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Heat Related Safety

Annually, the United States averages 350 heat related deaths.

Symptoms and Treatment for Heat Related Illness
Heat Disorder
First Aid
Heat Cramps
Painful spasms usually in muscles of legs and abdomen due to heavy exertion. Heavy sweating.
Stop activity and rest in a cool place. Lightly stretch or gently massage muscle to relieve spasms. Give sips of cool water.
Heat Exhaustion
Heavy Sweating. Skin cool, pale, and clammy. Pulse fast and weak. Breathing fast and shallow. Fainting, dizziness, vomiting, and nausea.
Get victim to a cool place. Have him/her lie down and loosen clothing. Apply cool, moist cloths. give sips of cool water.
Heat Stroke (sun stroke)
Temperature 103 or higher. No sweating, rapid pulse, fast and shallow breathing. Hot, red, dry skin. Nausea, dizziness, headache, confusion.
HEAT STROKE IS A SEVERE MEDICAL EMERGENCY. SUMMON EMERGENCY ASSISTANCE OR GET THE VICTIM TO THE HOSPITAL. DELAY CAN BE FATAL. Move the victim to a cooler environment. Use cool baths or sponging to reduce body temperature.
(Reference: The American Red Cross)

Tips for Preventing Heat Related Illness
  • Seek Air Conditioning! 
  • Electric Fans  may be useful to increase comfort or to draw cool air into your home at night. Do not rely on a fan as your primary cooling device during a heat wave. At temperatures above about 100° F, a fan may actually increase heat stress. For example, at 100° F a fan may be delivering overheated air to the skin faster than the body can get rid of this heat with sweating. The net effect is to add heat rather than to cool the body.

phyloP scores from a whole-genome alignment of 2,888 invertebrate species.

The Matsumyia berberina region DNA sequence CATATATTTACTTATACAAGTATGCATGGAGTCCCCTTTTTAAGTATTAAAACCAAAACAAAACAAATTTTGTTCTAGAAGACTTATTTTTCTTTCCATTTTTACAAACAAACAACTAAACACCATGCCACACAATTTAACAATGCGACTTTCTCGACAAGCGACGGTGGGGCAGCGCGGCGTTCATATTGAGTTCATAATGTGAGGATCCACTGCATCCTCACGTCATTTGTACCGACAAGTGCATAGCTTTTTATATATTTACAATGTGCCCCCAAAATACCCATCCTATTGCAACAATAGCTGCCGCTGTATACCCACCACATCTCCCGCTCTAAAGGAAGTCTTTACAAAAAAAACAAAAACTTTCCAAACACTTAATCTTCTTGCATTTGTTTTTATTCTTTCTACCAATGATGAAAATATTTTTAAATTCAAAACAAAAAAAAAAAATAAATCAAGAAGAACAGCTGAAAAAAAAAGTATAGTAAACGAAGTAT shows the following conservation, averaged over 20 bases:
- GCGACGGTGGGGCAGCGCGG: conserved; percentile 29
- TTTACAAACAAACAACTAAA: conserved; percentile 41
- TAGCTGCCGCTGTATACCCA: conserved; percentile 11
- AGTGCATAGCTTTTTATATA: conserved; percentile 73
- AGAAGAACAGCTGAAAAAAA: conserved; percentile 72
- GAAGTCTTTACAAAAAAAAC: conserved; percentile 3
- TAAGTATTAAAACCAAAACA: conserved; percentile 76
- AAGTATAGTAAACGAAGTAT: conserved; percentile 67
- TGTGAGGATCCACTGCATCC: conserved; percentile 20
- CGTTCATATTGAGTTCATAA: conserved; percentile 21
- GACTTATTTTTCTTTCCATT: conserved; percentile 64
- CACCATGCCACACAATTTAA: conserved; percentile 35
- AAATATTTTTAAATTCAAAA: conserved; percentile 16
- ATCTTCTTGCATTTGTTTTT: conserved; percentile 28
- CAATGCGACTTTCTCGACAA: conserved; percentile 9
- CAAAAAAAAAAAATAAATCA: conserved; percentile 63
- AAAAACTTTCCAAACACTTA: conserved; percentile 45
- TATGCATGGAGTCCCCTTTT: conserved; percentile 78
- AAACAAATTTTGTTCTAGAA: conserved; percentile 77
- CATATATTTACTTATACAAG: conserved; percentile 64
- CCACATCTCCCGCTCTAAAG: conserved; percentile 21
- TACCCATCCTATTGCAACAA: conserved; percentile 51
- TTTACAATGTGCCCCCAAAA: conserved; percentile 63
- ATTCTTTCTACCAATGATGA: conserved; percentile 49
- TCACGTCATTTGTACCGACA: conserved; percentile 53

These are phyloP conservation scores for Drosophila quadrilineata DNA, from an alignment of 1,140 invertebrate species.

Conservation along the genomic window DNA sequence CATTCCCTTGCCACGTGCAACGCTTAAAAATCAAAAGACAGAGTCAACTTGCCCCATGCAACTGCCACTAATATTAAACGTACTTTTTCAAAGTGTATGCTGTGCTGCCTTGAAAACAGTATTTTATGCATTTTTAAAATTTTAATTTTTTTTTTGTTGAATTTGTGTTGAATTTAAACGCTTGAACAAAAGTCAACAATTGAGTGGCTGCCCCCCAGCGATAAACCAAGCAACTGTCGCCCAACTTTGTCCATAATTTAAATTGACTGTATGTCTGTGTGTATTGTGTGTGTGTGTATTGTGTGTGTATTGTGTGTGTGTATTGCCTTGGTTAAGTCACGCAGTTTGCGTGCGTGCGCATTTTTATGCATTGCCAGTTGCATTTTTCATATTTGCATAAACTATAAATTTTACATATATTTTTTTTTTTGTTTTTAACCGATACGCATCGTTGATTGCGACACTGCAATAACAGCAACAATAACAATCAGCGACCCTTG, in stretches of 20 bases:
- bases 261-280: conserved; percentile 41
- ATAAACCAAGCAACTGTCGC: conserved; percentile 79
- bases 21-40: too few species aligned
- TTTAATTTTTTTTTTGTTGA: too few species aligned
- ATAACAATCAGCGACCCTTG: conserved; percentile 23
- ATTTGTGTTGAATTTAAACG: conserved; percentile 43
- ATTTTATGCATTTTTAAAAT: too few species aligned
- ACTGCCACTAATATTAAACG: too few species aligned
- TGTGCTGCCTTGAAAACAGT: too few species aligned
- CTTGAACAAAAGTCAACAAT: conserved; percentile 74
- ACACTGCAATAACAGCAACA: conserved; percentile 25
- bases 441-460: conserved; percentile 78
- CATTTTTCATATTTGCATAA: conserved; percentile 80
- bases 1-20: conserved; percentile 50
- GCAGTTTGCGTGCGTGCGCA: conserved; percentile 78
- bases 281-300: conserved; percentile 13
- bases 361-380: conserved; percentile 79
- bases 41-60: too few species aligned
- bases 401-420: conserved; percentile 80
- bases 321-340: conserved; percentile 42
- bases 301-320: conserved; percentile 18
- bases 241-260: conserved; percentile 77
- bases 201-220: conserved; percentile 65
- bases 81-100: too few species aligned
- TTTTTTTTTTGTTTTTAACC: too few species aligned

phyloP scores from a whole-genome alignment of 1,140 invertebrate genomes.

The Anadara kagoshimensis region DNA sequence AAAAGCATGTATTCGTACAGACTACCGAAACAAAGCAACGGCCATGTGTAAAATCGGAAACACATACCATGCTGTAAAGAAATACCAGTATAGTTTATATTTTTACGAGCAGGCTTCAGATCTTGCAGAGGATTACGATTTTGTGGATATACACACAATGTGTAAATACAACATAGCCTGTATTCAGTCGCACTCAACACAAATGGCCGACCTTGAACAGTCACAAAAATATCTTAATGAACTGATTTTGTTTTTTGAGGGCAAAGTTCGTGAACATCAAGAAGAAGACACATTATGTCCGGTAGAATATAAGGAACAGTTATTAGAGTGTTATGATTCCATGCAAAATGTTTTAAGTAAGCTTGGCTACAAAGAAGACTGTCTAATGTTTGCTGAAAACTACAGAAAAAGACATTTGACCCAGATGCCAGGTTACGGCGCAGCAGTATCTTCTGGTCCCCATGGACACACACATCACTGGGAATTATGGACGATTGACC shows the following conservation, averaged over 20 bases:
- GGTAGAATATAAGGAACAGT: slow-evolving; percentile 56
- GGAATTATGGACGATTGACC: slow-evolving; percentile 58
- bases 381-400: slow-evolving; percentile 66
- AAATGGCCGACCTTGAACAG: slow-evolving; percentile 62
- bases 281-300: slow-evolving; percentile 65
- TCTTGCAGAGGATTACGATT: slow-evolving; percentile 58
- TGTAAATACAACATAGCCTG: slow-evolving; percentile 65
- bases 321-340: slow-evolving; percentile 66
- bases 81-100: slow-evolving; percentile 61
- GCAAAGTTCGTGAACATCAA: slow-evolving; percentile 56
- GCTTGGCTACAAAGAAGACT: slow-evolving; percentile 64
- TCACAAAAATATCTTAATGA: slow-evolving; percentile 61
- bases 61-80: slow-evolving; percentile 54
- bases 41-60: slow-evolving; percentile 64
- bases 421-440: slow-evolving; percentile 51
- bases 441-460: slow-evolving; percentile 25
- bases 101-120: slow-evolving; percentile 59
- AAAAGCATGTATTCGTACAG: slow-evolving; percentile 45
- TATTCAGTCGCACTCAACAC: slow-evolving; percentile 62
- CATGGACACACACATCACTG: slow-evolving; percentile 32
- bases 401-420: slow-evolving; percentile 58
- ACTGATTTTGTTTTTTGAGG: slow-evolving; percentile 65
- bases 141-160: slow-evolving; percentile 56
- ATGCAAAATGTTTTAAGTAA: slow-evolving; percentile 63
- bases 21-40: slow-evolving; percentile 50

• Be aware of the warning signs of heat related illness, such as light-headedness, mild nausea or confusion, sleepiness or profuse sweating.
  • While outdoors, rest frequently in a shady area.
  • Schedule outdoor activities before noon or in the evening.
  • Wear sunscreen to protect skin from the sun's harmful rays. Sunburn affects your body's ability to cool itself and causes a loss of body fluids.
  • Wear lightweight, light-colored, loose-fitting, clothing.
  • Stay indoors and in an air-conditioned environment.
  • Increase your fluid intake-- regardless of your activity level. Don not wait until you feel thirsty to drink fluids. Ensure infants and children drink adequate amounts of liquids.
  • Avoid caffeine and alcohol. Avoid very cold beverages because they can cause stomach cramps.
Who has the greatest risk of heat related illness?
  • Infants and children up to 4 years of age;
  • Anyone 65 years of age or older;
  • Anyone who is over weight;
  • Anyone who overexerts during work or exercise;
  • Anyone who is ill or on certain medications - Ask your doctor whether medication you take affect your body's response to the heat;
  • Do not leave infants, children, or pets unattended in a parked car.

Additional Links

NWS Heat Wave flyer (PDF)

NWS Terms and Information

FEMA Heat brochure

Heat Information in Spanish
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